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Sonatas for Flute and Harpsichord
Johann Adolphe SCHEIBE (1708-1776) Sonatas for flute and harpsichord obbligato: No. 1 in D major; No. 2 in B minor; No. 3 in A major;
Morten RAEHS (1702-1766) Sonata for flute and basso continuo: No. 2 in D major; Sonata No. 3 in C minor
Maria Bania, (flute)
Lars Ulrik Mortenson, (harpsichord)
Recorded at Diamanten, The Royal Library, January 2002
DA CAPO 8.224213 [61.49]

 

The first half of the 18th Century was undoubtedly the golden age of the flute, or be more precise the wooden ‘flauto traverso’, the kind of instrument that Maria Bania is seen holding at the back of the liner notes. There are many famous characters associated with it of which Johann Joachim Quantz (1697-1773) and his patron King Frederick the Great of Prussia are particularly famous due mostly to a painting made of the King with Quantz (probably) accompanying. C.P.E. Bach wrote for the instrument whilst in Berlin. Handel wrote several sets of sonatas and yards and yards of baroque flute music can be heard streaming from conservatoire and senior school practice rooms often composed by little known masters.

I suspect however that not even specialists and flute teachers know much if anything about Danish high baroque flute music. Therefore Johann Adolphe Scheibe and Morten Raehs will probably be entirely new names to you as they were to me. Their biographies are given in the notes.

The music comes from a collection of mainly flute pieces known as the Giedde collection. The same collection also houses works by Telemann, Mattheson and lesser masters, many of them Danish.

Scheibe was born in Germany and like so many, before and since, first studied law. By the age of 22 he was making his living as a professional musician in Leipzig where he met Bach and Telemann. He criticised Bach for being too contrapuntal in his periodical ‘Der critische Musikus’. By 1740 he was in Copenhagen and was made ‘Royal Conductor’ at the Pietist court and consequently became a leading figure in the capital and well known to King Christian VI. There were several fine orchestras in Copenhagen. Often these were staffed by leading Italian musicians of the day.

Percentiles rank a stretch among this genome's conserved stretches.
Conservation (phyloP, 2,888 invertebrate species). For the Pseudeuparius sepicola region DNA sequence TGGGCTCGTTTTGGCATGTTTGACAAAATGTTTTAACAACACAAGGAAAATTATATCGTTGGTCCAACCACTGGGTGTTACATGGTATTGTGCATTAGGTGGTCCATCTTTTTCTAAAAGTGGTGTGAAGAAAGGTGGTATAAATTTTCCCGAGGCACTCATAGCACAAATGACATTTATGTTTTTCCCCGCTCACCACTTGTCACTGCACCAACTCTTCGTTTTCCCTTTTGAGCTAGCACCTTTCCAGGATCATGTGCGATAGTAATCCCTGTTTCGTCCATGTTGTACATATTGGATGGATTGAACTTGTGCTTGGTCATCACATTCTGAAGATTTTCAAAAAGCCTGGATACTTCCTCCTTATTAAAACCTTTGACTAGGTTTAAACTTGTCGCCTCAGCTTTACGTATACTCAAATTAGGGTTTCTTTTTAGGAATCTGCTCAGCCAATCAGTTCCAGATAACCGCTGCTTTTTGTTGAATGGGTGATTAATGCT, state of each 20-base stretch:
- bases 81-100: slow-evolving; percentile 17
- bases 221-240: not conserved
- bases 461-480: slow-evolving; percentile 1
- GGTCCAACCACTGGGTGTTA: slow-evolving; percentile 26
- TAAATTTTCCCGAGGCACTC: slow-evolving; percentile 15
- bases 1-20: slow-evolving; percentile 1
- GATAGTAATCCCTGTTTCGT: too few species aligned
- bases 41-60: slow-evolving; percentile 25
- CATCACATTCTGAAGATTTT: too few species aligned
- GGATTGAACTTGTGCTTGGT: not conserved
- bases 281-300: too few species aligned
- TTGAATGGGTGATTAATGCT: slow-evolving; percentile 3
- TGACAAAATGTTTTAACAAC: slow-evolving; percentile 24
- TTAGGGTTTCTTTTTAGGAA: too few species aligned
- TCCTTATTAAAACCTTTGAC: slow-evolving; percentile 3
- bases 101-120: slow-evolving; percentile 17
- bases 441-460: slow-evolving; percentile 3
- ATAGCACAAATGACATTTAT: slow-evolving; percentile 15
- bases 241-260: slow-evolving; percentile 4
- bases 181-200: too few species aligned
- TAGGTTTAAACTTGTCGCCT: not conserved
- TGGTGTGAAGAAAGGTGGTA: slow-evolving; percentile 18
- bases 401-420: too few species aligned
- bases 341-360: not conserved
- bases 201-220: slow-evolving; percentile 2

Scheibe’s sonatas are in four movements with little variety of order. The main pattern is slow, fast, slow, fast. Each sonata has much that would please the virtuosi of the day especially in the finales, generally marked Presto. The slow movements are most reliant on an ‘affected’ melody as in the case of the third movement of the third sonata. In addition the elegiac quality of the opening of the B minor sonata proves to be most moving. This sonata continues with an Allegro which features clever imitation between the flute and the right hand of the harpsichord. Unison passages are crucial and here the tuning is perfect, not always an easy feat with a harpsichord. I was reminded in the middle section of the B minor of Rameau’s ‘Pièces de Clavecin en concert’. An ‘Affectuoso’ ensues which uses the cool sound of the lute stop on the harpsichord. The closing Presto is, not surprisingly, rather Italianate.

Raehs’ sonatas are three movement affairs and being entitled ‘Sonatas for flute and basso continuo’ seem to reflect a slightly earlier age. The second sonata ends, unusually, with a minuet and variations. The third sonata ends with a very spirited Allegro. These works are consequently shorter than Scheibe’s but no less affecting and certainly not un-virtuosic.

Raehs was a conservative having been brought up in Denmark. He travelled to England on several occasions and enjoyed it. He met émigrés like Bononcini, Geminiani and Handel. Geminiani’s sonatas and concertos, many of which are in three movements, may well be models.

Raehs ended his days where he had begun, by taking over from his late father in Aarhus but ending up in the Royal Orchestra as its leading flautist.

Maria Bania is also a recorder player and has an especial interest in unusual baroque repertoire; most of her work has been in Scandinavia. She has a rich tone capable of vibrato and of elegance. Lars Ulrick Mortensen has also trained in Scandinavia. He plays with appropriate rubato and dextrous finger-work and uses the instrument with as much colour as possible. Unfortunately the date and maker of the instrument are not specified.

There is an excellent and useful booklet essay by Jens Henrik Koudal.

An enjoyable release although possibly more for the specialist.

Gary Higginson

 

see also review by Michael Cookson

 



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